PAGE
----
The Research
Read the research behind this story in The New England Journal of Medicine.
Read an editorial about this story in The New England Journal of Medicine.

Wednesday, July 4, 2007

The News
Study recommends a nip of chocolate
The dark confection lowers blood pressure in a small study that echoes other research on cocoa. The dark side: It takes only a tiny amount to have that effect.
By Lindsey Tanner The Associated Press
Article Last Updated: 07/04/2007 01:28:29 AM MDT
Chicago - Here's some good and bad news for chocoholics: Dark chocolate seems to lower blood pressure, but it requires an amount less than two Hershey's Kisses to do it, a small study suggests. The new research from Germany adds to mounting evidence linking dark chocolate with health benefits, but it's the first to suggest that just a tiny amount may suffice.

The Research
Read the research behind this story in the Journal of the American Medical Association (JAMA).

Tuesday, July 3, 2007

The News
Alzheimer's study on the nose?
Fading sense of smell may be disease omen
By Carla K. Johnson The Associated Press
Article Last Updated: 07/03/2007 02:51:08 AM MDT
Chicago - Difficulty identifying common smells such as lemon, banana and cinnamon may be the first sign of Alzheimer's disease, according to a study that could lead to scratch-and-sniff tests to determine a person's risk for the progressive brain disorder. Such tests could be important if scientists find ways to slow or stop Alzheimer's and the severe memory loss associated with it. For now, there's no cure for the more than 5 million Americans with the disease.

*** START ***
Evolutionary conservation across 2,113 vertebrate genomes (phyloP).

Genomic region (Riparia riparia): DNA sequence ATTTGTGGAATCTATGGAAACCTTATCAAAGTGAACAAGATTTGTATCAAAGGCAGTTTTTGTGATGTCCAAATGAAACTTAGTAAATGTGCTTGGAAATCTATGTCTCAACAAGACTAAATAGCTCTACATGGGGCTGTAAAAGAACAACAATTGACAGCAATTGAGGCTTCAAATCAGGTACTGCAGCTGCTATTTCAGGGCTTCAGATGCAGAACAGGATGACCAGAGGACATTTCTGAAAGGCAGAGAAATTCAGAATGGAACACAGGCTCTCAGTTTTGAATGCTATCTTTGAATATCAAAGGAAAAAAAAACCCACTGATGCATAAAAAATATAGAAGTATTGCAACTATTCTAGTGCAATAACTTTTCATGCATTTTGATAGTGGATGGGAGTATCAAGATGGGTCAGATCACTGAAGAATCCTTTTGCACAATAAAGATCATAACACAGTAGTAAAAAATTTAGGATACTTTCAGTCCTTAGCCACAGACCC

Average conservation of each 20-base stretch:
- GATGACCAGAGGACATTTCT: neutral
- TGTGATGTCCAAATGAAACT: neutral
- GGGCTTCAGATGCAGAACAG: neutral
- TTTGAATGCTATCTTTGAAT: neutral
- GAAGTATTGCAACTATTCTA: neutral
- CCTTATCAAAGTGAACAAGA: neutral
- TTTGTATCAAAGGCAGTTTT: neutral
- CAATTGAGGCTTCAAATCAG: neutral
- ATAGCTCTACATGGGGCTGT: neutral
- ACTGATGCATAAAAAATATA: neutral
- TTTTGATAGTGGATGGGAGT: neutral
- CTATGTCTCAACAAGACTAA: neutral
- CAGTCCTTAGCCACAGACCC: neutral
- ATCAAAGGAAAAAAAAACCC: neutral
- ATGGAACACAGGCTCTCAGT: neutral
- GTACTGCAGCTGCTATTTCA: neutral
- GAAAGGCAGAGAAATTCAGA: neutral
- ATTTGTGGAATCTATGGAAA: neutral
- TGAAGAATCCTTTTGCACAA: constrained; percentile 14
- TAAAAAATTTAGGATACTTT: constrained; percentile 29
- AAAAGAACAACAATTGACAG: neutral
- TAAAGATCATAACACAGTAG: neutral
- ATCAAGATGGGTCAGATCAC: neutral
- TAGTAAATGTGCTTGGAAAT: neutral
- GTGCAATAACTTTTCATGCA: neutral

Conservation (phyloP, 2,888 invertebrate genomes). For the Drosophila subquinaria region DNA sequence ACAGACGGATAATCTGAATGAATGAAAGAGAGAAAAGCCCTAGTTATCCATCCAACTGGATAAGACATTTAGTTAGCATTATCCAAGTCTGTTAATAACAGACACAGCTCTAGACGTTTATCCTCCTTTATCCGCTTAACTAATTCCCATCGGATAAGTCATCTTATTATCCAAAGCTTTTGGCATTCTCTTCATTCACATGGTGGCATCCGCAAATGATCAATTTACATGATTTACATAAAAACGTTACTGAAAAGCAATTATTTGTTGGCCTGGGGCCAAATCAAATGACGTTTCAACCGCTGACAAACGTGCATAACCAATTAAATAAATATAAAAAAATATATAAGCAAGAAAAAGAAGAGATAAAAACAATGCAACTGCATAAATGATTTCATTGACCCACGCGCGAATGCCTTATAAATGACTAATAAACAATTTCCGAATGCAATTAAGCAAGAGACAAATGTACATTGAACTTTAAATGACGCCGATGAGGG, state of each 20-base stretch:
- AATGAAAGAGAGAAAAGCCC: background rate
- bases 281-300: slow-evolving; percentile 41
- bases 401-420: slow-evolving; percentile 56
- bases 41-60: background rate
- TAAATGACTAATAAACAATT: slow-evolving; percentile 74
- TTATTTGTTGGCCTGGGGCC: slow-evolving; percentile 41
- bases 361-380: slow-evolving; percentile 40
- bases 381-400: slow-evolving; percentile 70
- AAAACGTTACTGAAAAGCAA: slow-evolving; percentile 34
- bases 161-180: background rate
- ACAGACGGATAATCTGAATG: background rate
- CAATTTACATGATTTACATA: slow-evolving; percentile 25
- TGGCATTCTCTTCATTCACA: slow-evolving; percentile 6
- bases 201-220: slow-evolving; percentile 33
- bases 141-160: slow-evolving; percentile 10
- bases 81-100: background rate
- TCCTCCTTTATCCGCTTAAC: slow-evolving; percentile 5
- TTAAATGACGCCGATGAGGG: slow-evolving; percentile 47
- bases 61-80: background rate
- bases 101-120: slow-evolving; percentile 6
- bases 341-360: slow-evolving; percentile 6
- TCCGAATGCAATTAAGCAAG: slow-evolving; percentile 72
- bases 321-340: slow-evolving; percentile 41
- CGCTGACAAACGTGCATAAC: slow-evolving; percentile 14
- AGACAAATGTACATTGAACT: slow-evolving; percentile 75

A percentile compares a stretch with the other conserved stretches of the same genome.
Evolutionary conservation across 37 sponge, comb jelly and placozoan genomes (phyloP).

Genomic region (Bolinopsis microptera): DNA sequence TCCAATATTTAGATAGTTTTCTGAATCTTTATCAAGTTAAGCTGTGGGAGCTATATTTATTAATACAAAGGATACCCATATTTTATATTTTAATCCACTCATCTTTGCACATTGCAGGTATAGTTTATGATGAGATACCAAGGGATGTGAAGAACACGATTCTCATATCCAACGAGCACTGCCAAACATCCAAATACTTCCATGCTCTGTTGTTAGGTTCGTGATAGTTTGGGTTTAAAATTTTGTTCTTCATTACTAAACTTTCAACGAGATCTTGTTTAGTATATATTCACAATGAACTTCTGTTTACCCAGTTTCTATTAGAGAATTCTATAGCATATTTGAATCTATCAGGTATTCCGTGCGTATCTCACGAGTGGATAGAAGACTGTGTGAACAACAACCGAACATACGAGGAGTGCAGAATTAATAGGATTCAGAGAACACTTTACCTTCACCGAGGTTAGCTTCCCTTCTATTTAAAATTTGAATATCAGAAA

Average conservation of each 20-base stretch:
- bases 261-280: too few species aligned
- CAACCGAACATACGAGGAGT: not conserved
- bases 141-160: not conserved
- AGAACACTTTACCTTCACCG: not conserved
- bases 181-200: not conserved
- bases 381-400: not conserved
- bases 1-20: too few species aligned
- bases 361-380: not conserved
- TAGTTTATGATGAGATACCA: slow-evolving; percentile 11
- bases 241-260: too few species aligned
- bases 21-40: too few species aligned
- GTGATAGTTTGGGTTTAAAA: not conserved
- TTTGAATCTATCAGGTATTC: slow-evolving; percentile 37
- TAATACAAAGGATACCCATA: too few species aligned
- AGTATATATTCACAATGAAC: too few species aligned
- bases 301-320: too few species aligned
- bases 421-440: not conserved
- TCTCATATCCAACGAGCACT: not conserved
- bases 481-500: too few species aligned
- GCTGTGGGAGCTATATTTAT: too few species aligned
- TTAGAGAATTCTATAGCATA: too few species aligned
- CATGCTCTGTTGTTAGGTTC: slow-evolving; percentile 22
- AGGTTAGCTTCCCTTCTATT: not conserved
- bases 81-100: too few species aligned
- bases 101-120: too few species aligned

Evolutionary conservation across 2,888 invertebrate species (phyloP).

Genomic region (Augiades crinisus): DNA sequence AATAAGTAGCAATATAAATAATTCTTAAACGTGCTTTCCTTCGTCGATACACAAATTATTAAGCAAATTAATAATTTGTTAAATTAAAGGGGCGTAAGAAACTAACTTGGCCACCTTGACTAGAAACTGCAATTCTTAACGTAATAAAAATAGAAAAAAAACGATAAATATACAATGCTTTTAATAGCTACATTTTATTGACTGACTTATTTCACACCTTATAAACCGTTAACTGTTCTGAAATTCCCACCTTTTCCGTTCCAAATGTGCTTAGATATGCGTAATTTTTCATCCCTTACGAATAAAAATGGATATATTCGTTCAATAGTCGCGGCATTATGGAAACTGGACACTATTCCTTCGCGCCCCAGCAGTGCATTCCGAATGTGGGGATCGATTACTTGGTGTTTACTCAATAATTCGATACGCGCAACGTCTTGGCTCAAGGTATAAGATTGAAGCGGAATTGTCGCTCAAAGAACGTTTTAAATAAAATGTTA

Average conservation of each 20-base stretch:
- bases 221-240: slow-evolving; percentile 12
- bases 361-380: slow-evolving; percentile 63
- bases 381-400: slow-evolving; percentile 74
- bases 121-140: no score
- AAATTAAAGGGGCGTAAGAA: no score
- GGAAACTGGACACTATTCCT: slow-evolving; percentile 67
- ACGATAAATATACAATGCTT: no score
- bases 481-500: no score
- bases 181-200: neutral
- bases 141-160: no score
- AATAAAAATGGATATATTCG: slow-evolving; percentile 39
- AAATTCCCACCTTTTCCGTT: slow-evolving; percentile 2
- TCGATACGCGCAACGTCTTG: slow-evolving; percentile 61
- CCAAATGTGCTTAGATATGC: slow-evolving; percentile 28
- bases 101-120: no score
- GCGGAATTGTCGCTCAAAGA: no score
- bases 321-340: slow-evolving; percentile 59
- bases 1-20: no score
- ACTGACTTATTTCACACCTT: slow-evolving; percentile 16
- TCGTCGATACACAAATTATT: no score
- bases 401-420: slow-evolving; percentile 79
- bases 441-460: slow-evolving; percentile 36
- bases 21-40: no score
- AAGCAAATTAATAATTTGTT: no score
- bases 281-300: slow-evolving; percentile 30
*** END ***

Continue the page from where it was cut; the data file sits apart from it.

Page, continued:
The Research
Read the research behind this story in the Archives of General Psychiatry.

Monday, July 2, 2007

The News
Stress can lead to obesity, study says
By Simeon Bennett
Bloomberg News
Article Last Updated: 07/02/2007 12:24:15 AM MDT
Scientists say they have found a link between stress and obesity, which offers hope in treating the one-third of Americans who are overweight. The brain under stress releases a hormone that activates a gene in fat cells, causing them to grow in size and number, according to a study published Sunday in the journal Nature Medicine. Scientists found stressed mice gained twice as much fat as those fed the same high-calorie diet. The stressed mice didn't gain weight when the gene was removed or blocked.

The Research
Read the research behind this story in Nature Medicine.

Sunday, July 1, 2007

The News
Diaper Data Sheds Light on Intestinal Development
Talk of the Nation, June 29, 2007 · Scientists tracking the surprising things that (literally) come out of a baby over the course of a year have been able to trace a timeline of the development of bacterial ecosystems within the human gut. Scientists are learning more about how our intestinal tracts become colonized with bacteria.

The Research
Read the research behind this story in the journal PLoS Biology.